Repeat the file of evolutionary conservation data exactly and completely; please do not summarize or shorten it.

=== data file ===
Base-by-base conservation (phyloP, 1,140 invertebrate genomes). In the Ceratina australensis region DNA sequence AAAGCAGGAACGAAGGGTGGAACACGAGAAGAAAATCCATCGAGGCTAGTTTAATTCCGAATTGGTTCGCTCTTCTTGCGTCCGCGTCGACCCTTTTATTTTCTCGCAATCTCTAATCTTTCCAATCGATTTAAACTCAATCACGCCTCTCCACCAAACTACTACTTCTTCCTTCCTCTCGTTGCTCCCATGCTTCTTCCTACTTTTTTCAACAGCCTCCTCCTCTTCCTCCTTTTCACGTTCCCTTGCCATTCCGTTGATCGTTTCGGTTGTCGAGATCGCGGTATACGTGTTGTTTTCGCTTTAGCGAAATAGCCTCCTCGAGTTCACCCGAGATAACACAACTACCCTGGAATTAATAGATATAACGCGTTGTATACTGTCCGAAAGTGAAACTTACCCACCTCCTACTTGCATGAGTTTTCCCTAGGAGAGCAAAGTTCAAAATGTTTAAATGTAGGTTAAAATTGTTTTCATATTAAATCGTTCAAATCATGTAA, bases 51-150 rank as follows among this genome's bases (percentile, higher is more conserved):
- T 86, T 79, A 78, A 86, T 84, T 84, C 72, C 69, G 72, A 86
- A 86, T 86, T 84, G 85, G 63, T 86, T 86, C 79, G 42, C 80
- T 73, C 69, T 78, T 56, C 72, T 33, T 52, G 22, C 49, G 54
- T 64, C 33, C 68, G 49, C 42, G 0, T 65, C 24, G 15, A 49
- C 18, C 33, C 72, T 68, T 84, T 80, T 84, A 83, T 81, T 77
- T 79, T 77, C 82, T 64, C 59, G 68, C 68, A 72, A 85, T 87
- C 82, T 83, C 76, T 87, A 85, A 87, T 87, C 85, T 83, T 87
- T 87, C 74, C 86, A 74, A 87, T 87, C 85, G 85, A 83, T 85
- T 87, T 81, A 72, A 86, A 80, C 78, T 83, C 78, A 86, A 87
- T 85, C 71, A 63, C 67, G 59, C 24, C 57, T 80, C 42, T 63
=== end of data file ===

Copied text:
Base-by-base conservation (phyloP, 1,140 invertebrate genomes). In the Ceratina australensis region DNA sequence AAAGCAGGAACGAAGGGTGGAACACGAGAAGAAAATCCATCGAGGCTAGTTTAATTCCGAATTGGTTCGCTCTTCTTGCGTCCGCGTCGACCCTTTTATTTTCTCGCAATCTCTAATCTTTCCAATCGATTTAAACTCAATCACGCCTCTCCACCAAACTACTACTTCTTCCTTCCTCTCGTTGCTCCCATGCTTCTTCCTACTTTTTTCAACAGCCTCCTCCTCTTCCTCCTTTTCACGTTCCCTTGCCATTCCGTTGATCGTTTCGGTTGTCGAGATCGCGGTATACGTGTTGTTTTCGCTTTAGCGAAATAGCCTCCTCGAGTTCACCCGAGATAACACAACTACCCTGGAATTAATAGATATAACGCGTTGTATACTGTCCGAAAGTGAAACTTACCCACCTCCTACTTGCATGAGTTTTCCCTAGGAGAGCAAAGTTCAAAATGTTTAAATGTAGGTTAAAATTGTTTTCATATTAAATCGTTCAAATCATGTAA, bases 51-150 rank as follows among this genome's bases (percentile, higher is more conserved):
- T 86, T 79, A 78, A 86, T 84, T 84, C 72, C 69, G 72, A 86
- A 86, T 86, T 84, G 85, G 63, T 86, T 86, C 79, G 42, C 80
- T 73, C 69, T 78, T 56, C 72, T 33, T 52, G 22, C 49, G 54
- T 64, C 33, C 68, G 49, C 42, G 0, T 65, C 24, G 15, A 49
- C 18, C 33, C 72, T 68, T 84, T 80, T 84, A 83, T 81, T 77
- T 79, T 77, C 82, T 64, C 59, G 68, C 68, A 72, A 85, T 87
- C 82, T 83, C 76, T 87, A 85, A 87, T 87, C 85, T 83, T 87
- T 87, C 74, C 86, A 74, A 87, T 87, C 85, G 85, A 83, T 85
- T 87, T 81, A 72, A 86, A 80, C 78, T 83, C 78, A 86, A 87
- T 85, C 71, A 63, C 67, G 59, C 24, C 57, T 80, C 42, T 63